Election Stress Disorder Is Real — Here Are The Symptoms

Williamsburg Bridge

This week, I tweeted that I hadn’t slept so poorly since November 3, 2016. I also have had a major headache, nightmares and anxiety, and I am refreshing my phone every hour to see poll updates. This is not uncommon for many other Americans. Election stress disorder is real, and the symptoms are intense. In fact, I am completely stressed out from the elections with not knowing who is going to win.

The 2020 presidential election with Joe Biden and Donald Trump is a source of significant stress for more Americans than the 2016 race with Hillary Clinton and Donald Trump, according to a report from American Psychological Association. The organization did a poll and found that 68% of Americans this election cycle are experiencing stress from the elections, as opposed to 52% in 2016.

Ih the report, more than three quarters of Americans (77%) say the future of our nation is a signification source of stress.

Symptoms of election stress disorder vary, but my symptoms include headache, tossing and turning in bed, not wanting to go to bed, mild anxiety, not eating well, overeating, having nightmares about the election, waking up 3-4 times throughout the night, and of course, monitoring the news and social media on poll vote status in key states like Pennsylvania and Georgia.

Election Stress
American Psychological Association.

Why does election stress disorder feel so familiar?

The symptoms mirror those we experienced in March and April 2020, when Covid-19 became a pandemic.

During that time, many people in the world were experiencing stress and anxiety in levels they’ve never felt before. I personally had two panic attacks for the first time in my life. I couldn’t get any sleep, my back hurt, and I was nervous and anxious about leaving my house. I also spent a lot of time monitoring the news reports of Covid-19 cases as they spiked, as well as the number of deaths reported daily, the same way I’m obsessing over the election results.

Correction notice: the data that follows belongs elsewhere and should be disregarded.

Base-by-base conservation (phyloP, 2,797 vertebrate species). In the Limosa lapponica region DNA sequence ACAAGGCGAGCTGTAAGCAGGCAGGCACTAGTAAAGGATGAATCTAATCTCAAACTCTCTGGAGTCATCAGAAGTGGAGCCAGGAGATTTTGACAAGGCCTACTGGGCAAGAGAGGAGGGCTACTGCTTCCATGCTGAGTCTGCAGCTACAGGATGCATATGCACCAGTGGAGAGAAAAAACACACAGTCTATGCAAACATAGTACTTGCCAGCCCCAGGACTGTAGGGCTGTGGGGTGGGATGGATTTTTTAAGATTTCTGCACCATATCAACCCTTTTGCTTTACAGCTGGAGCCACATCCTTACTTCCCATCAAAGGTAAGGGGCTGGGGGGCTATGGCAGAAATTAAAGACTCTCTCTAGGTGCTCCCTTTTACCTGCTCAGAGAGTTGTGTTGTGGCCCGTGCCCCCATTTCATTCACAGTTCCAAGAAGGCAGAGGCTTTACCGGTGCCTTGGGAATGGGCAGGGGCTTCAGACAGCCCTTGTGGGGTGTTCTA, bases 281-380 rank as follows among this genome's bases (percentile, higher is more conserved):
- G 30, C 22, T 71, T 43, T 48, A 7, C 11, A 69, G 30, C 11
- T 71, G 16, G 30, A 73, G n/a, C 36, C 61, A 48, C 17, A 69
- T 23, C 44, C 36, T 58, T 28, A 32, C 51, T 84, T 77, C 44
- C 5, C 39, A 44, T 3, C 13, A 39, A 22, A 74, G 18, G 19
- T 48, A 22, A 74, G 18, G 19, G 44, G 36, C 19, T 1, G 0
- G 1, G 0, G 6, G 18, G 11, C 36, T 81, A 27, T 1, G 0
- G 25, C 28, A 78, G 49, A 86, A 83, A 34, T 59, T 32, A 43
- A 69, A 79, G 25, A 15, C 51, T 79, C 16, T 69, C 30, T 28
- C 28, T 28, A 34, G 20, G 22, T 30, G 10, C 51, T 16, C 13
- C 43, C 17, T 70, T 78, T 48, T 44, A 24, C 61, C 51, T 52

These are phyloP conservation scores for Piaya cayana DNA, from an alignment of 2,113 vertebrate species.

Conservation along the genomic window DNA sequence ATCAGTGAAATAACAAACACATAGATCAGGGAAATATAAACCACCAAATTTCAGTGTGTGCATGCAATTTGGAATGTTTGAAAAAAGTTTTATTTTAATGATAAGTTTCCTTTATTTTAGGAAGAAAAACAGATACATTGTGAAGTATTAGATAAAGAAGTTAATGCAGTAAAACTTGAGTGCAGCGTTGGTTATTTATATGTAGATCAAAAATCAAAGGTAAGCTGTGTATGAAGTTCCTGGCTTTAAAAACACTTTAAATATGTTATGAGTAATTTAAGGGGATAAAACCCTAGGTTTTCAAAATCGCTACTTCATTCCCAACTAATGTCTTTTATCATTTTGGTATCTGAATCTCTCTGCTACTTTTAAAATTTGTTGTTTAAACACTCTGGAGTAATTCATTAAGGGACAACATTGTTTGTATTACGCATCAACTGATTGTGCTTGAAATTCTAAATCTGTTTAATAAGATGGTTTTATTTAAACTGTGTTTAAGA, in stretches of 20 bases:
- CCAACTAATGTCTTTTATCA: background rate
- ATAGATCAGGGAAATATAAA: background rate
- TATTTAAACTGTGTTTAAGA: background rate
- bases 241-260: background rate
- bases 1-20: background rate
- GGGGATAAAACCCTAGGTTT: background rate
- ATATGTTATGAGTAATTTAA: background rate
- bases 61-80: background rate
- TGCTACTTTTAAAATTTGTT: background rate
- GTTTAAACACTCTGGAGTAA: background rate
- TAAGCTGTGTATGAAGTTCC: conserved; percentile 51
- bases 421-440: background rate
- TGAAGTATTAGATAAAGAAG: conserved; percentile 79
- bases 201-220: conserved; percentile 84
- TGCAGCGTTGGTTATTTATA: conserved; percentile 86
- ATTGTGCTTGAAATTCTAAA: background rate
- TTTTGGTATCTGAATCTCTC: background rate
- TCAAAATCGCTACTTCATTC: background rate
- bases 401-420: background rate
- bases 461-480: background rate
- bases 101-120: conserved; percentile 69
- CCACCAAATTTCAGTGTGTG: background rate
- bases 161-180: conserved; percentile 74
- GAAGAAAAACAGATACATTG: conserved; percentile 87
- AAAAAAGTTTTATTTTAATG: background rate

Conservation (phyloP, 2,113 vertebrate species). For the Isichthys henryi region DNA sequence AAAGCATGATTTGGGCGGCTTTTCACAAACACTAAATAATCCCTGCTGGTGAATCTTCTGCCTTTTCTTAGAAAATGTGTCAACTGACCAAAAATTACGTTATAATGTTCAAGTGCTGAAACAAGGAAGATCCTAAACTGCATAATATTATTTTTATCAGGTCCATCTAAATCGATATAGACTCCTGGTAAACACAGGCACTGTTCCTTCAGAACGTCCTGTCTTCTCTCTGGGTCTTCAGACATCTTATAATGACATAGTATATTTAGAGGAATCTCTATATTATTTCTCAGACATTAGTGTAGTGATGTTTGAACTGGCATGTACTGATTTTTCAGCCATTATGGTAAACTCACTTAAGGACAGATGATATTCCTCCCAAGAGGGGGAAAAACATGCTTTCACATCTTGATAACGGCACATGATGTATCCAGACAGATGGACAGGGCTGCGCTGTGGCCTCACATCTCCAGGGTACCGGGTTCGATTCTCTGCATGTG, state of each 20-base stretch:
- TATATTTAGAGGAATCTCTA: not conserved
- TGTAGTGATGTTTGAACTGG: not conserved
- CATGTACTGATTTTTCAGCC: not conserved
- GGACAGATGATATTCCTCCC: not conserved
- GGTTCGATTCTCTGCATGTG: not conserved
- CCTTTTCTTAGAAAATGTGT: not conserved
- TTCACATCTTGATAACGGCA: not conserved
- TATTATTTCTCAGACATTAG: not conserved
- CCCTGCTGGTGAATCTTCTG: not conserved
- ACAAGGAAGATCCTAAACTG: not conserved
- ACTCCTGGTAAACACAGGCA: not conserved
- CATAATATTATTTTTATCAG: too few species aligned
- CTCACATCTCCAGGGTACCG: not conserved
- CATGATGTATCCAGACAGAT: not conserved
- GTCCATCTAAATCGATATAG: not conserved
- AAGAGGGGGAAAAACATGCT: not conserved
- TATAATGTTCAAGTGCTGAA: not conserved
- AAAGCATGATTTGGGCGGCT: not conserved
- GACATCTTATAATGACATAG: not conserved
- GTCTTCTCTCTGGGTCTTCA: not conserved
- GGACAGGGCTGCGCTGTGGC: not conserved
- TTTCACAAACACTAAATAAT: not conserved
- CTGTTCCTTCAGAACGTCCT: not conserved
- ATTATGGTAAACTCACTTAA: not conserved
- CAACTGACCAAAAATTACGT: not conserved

For election stress disorder, my symptoms are a little different but still very intense. As I mentioned, I am waking up three to four times a night. I am having incredibly vivid nightmares, especially surrounding the election. I wake up an hour earlier every morning due to anxiety. I am someone who never gets headaches ever, and I’ve had a constant pain in the back of my head for three days now. I find myself overeating (stress eating). And I am up all night monitoring the election results in Georgia, Pennsylvania, Arizona and Nevada, then doing the same first thing in the morning.

For both Covid-19 and the elections, the idea of uncertainty is what truly causes the stress for me. It has been a week since Election Day, and we still haven’t announced a president, and the margins are razor thin. It’s uncertainty that makes everything feel so stressful, and “uncertain” has been a buzzword all year long.

Here’s the good news: The results of the presidential election with Biden and Trump will be announced soon. It may be a few days, it may be another week. But once that happens, there will be a sense of relief, relaxation and stress knots will melt away.

Ferry in Williamsburg Brooklyn
Ferry in Williamsburg Brooklyn.

In the meantime, the most you can do is take deep breaths and put yourself in a good headspace. Put down your phone and limit social media. Call your friends. Go for a walk. Focus on things you can control. But also try meditation. I do a one-minute meditation that is incredibly helpful and simple.

Close your eyes. Take a deep breath for four seconds, and think about positivity and love and light and people you love as you inhale. Hold for four seconds. Then exhale all the anxiety and stress and negativity from your body. Do this five times.

And when the president is announced, your symptoms of election stress disorder will ease.

Are you feeling symptoms of election stress disorder? Let us know in the comments below!

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Jimmy Im has traveled to 113 countries, stayed in over 600 hotels and has flown a million airmiles. He lives in New York City.

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